I’ve made so many wonderful and life long friends during my time in Asia. Luckily, with social media, I can keep in contact with these folks, but chatting on Twitter of Facebook isn’t as satisfying as stopping by their house for a Saturday afternoon BBQ. It’s not as fun as meeting at the pub for a beer or coffee shop for a latte.

Now of course, this may not be the experience for everyone who decides to make their way to Asia, but it has been for me, and many others I know.

Don’t get me wrong; life in Japan is wonderful. I really do like it here. The culture, history, food and people are great. Sometimes though, I feel a little lonely. I have an amazing and compassionate wife, a beautiful and silly son and a loving family back in Canada. I have friends here in Japan as well, but I often feel like something is missing.

I suppose this all comes back to my friend Lonnie’s post. His post got me thinking about those wonderful friends I had back in Cape Breton (who have all moved on to other parts of Canada). It then got me thinking about all the wonderful friends I have met and then had to say goodbye to during my many years in Korea and Japan.

The expat life is one filled with adventure and often the mundane. It is colorful and interesting. It is always blog and vlog-worthy as well as challenging. It can also at times be a little lonely (At least in my opinion).

You can follow me on Twitter: @jlandkev

Also, check out my friend Lonnie’s blog.


Jim said...

Nice post, Kevin. I can especially relate to becoming hardened to people leaving. I tend to stay away from the foreign community because of everything you put here. I've met so many great people and it hurts so much to see them go. I just stay away from that happening. I have 2 foreign friends these days and both of them will probably be here as long as I will.

TheAndySan said...

Kevin, your post is eerily similar to the life I lead as an American Sailor. I made friends in boot camp and at my previous base as well as where I'm currently stationed at (sunny San Diego).

Wanderer said...

I think my age and experience have taught me that friendship is forever if it's real. I have friends whom I've known since before I started school, and I do my best to visit them whenever I'm in their 'hood.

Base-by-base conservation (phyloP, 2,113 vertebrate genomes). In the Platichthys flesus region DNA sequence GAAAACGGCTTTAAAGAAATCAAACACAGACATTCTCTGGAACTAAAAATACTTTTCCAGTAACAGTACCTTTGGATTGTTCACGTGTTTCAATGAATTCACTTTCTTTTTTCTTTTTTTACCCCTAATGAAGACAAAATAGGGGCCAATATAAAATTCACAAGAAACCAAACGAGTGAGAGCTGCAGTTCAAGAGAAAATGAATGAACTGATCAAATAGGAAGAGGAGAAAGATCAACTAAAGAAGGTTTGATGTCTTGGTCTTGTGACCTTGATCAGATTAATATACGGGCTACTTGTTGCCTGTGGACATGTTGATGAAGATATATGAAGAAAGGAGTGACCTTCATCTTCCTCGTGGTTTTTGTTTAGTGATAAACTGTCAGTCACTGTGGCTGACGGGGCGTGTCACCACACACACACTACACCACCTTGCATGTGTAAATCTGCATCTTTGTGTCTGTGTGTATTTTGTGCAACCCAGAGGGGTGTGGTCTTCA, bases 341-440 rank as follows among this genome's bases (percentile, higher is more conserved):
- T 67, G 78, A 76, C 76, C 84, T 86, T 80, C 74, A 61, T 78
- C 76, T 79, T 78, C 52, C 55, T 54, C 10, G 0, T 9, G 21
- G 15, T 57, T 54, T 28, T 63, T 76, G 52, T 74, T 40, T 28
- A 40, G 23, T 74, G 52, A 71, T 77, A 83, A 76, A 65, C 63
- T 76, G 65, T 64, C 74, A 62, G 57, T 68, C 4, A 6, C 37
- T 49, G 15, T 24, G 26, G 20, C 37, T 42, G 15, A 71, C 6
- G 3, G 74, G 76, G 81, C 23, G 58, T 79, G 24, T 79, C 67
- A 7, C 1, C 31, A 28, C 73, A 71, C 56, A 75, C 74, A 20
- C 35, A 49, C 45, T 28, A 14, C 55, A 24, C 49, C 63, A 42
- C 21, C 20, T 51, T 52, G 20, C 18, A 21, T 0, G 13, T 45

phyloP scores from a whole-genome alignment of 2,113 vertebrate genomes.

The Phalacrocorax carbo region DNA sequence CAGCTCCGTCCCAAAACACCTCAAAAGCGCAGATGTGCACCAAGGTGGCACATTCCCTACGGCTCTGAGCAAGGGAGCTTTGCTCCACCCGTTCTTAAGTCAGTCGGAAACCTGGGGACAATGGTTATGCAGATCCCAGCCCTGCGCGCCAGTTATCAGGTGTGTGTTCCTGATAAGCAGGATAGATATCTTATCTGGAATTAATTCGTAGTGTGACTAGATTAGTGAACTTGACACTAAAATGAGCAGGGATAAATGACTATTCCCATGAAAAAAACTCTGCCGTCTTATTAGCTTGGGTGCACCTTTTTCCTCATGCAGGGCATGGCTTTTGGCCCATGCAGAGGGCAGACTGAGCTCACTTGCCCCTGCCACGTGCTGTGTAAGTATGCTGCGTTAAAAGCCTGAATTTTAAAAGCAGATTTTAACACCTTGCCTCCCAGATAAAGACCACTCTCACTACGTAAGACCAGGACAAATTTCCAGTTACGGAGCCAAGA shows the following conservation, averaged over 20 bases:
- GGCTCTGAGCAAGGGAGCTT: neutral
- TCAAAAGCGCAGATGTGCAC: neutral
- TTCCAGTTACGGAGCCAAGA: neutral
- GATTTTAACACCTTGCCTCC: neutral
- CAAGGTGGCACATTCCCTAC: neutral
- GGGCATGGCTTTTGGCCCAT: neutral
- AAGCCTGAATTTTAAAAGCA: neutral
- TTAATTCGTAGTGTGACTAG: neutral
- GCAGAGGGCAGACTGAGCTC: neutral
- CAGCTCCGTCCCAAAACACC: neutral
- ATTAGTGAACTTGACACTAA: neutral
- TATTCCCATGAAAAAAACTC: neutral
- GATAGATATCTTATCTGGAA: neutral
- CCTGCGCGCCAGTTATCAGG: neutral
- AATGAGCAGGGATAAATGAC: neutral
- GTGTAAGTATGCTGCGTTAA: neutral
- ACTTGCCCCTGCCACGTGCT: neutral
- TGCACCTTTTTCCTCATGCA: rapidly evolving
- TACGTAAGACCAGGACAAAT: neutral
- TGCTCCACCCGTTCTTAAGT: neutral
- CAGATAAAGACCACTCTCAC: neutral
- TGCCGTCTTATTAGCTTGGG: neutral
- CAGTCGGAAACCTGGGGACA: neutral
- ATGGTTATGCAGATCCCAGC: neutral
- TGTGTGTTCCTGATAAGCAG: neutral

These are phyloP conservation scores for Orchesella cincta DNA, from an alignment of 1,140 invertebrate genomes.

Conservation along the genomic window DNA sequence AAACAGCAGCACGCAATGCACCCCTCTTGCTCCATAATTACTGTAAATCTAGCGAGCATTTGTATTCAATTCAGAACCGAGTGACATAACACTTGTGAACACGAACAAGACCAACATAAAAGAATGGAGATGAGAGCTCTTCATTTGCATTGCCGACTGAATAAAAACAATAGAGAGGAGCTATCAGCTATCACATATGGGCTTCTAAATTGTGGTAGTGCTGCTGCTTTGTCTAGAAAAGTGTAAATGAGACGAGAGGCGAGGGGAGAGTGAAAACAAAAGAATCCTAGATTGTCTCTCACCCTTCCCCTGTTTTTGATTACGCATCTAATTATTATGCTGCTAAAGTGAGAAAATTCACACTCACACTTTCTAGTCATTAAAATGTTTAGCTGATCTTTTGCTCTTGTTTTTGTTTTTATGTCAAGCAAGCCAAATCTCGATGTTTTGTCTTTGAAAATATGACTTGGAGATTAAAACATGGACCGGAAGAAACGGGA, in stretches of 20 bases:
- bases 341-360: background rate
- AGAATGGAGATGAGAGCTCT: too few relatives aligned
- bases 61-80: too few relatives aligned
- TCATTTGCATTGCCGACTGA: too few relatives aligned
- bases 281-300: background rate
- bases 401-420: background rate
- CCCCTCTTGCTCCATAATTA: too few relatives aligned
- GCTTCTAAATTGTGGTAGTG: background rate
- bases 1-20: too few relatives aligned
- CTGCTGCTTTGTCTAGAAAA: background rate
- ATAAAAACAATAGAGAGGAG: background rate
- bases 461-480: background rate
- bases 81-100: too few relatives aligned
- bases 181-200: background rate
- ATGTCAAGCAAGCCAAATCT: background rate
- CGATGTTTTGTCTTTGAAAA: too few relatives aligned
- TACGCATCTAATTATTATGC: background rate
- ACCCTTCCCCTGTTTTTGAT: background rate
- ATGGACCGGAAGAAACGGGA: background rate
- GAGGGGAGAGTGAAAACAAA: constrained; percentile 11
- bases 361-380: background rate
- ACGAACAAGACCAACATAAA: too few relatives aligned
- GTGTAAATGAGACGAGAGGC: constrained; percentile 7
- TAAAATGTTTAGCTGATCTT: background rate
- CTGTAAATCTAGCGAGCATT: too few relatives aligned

No matter where any of you go, Jim, AndySan, and Kevin, you will always remember your wonderful friends and with the internet and its availability of e-mail, facebook and twitter makes staying in touch with our friends easier than ever. You won't always stay in touch with everyone you meet, but you will with the ones who matter!

Hiko said...

Hey man, good topic!

Interesting blog, and a lot of avenues are opened up that on their own would make interesting blogs. I guess a good one to begin with are the "categories" of expats. People become expats for a lot of different reasons and with a lot of different goals in mind and I believe that has a big influence on the kind of experience they have. Location is obviously another factor - a lot of people who are used to being expats in more "expat friendly" locations like Singapore and Hong Kong tend to bemoan how inconvenient Japan is by comparison. There again, a lot of people who have been expats in more culturally remote locations tend to be a bit put off by the neo-aristocracy of expat life in those kinds of places.

Although I have heard and done comparisons with friends in other countries, I know Japan best, and the rule seems to be that it is good to be a bit self reliant here before coming. It isn't an English colony like many other parts of Asia are and you will need to figure things out for yourself. At the same time, if you are here for a travelling vacation, and more interested in experiencing the place with other travellers rather than going for immersion, then there are lots of gaijin bubbles that are comfortable and fun, but require some hardening as you said to deal with the frequency of people coming and going.

Growing up an army brat moving more than once a year I think prepared me pretty well for the life you have as a foreigner here, but it clearly isn't for everyone. Still, if you can deal with the downsides, the upsides are pretty cool.

Thanks for the read

Jim said...

Of course I miss my friends and family, but I wouldn't change any of the decisions I made over the past 20 years. I'm a lifer in Japan.